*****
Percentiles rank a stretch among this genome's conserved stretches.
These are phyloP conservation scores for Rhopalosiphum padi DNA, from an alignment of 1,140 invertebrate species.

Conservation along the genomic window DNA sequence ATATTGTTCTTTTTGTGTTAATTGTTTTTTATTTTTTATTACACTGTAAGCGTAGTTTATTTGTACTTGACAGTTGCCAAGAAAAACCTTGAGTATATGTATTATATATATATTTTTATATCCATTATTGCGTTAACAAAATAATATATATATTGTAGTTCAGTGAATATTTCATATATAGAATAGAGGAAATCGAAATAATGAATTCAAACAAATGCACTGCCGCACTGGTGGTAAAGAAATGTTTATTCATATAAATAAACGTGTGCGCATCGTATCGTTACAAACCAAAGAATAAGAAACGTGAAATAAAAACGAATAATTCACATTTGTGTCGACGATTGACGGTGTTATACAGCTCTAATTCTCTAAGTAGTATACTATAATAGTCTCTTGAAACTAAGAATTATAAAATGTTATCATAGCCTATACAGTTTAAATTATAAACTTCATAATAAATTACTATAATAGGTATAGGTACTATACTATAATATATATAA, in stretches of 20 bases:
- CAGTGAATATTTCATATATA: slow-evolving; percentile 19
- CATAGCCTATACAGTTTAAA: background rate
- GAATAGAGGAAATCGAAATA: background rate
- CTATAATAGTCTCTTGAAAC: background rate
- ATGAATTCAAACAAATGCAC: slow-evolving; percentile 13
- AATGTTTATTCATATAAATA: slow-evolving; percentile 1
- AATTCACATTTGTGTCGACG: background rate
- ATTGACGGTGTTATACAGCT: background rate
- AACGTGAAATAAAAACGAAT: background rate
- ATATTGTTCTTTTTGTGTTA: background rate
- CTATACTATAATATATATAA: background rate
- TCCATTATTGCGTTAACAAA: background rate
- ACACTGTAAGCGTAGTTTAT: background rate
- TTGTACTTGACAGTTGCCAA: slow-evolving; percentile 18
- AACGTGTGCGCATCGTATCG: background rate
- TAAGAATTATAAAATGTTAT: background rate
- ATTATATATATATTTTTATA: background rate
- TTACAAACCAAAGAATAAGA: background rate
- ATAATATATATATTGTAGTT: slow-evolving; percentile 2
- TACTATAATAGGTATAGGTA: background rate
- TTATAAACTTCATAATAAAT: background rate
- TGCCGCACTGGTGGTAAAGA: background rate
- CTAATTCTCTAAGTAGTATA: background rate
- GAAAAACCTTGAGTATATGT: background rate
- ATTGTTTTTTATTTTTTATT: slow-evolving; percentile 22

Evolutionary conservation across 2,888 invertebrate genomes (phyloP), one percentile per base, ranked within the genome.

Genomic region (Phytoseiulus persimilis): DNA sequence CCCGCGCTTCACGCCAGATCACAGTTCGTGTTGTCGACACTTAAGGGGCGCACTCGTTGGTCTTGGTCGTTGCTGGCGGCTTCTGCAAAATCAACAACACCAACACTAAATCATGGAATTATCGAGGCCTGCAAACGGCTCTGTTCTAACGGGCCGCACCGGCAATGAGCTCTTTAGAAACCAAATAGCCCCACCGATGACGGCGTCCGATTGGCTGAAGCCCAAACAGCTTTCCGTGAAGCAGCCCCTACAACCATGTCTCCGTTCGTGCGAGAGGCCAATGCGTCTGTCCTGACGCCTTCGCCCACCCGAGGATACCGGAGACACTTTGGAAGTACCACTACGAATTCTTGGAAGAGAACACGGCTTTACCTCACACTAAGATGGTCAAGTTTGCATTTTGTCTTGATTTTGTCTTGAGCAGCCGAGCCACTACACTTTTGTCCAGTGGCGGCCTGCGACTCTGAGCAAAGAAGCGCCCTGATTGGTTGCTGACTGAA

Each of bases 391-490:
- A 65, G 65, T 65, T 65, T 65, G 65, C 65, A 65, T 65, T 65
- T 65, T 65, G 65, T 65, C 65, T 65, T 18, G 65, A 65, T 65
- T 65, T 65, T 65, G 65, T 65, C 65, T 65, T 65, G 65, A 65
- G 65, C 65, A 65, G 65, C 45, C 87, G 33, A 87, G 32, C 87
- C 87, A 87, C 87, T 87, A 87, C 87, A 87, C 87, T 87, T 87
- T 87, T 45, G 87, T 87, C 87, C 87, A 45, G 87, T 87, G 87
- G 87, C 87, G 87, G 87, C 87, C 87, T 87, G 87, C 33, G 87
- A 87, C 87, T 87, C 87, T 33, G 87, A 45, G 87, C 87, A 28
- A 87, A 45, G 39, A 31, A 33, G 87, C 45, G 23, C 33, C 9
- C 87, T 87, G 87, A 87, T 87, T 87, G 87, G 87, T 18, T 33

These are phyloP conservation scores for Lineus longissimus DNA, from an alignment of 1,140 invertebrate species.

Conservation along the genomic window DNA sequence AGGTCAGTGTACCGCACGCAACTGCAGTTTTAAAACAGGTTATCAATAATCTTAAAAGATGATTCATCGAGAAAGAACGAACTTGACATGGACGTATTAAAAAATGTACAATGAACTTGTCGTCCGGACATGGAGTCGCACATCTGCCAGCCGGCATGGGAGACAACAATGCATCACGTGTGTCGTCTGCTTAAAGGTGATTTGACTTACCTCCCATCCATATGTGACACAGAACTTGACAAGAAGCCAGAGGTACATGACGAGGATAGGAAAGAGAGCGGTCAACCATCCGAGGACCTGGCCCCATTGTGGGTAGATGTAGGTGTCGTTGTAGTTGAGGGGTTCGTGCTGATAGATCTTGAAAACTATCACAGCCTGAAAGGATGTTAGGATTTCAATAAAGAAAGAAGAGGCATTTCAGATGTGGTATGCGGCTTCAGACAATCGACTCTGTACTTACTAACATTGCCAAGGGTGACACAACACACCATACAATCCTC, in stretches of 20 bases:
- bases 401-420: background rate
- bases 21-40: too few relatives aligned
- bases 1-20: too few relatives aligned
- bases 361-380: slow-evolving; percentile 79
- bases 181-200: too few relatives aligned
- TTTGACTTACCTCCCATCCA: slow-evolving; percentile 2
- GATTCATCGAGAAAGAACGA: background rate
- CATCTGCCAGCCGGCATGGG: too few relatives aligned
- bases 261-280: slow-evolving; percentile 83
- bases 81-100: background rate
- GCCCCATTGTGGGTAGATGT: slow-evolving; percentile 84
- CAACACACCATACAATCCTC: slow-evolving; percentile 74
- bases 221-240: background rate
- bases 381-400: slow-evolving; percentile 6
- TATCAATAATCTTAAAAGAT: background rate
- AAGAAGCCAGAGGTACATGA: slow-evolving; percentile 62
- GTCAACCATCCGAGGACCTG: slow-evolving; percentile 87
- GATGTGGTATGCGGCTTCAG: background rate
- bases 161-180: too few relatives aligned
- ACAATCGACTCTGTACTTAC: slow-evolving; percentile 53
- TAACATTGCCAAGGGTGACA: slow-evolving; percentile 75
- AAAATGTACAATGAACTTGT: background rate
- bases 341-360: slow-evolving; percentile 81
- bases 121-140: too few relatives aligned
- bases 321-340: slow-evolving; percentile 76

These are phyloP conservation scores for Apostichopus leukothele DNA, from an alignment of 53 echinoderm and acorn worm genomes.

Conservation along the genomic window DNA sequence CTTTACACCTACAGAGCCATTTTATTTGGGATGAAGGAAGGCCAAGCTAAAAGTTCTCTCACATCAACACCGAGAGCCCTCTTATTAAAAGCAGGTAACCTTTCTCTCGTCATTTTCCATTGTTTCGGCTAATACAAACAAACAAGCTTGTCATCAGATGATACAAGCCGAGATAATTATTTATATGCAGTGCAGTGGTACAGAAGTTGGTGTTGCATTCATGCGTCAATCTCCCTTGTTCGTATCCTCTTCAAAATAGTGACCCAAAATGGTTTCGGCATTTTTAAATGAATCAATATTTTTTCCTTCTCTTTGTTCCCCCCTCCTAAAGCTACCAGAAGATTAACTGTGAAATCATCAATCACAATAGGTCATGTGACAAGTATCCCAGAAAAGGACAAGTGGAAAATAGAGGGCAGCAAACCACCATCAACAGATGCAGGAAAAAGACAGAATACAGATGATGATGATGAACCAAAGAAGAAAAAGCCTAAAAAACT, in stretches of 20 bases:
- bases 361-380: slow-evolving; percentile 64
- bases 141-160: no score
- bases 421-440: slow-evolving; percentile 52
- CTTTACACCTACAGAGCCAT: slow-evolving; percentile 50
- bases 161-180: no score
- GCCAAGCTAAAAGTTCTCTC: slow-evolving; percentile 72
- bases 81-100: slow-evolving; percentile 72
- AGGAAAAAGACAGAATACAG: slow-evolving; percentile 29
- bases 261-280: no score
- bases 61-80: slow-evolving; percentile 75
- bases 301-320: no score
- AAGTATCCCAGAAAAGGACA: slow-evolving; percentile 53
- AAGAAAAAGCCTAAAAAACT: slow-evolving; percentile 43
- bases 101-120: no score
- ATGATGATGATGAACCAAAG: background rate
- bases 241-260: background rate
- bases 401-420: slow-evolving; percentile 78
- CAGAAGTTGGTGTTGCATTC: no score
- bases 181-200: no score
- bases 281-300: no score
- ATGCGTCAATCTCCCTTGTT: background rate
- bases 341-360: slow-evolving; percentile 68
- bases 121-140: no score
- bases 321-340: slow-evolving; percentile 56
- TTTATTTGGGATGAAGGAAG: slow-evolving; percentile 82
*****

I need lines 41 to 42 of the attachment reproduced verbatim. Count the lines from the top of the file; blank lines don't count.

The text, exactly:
- C 87, T 87, G 87, A 87, T 87, T 87, G 87, G 87, T 18, T 33

These are phyloP conservation scores for Lineus longissimus DNA, from an alignment of 1,140 invertebrate species.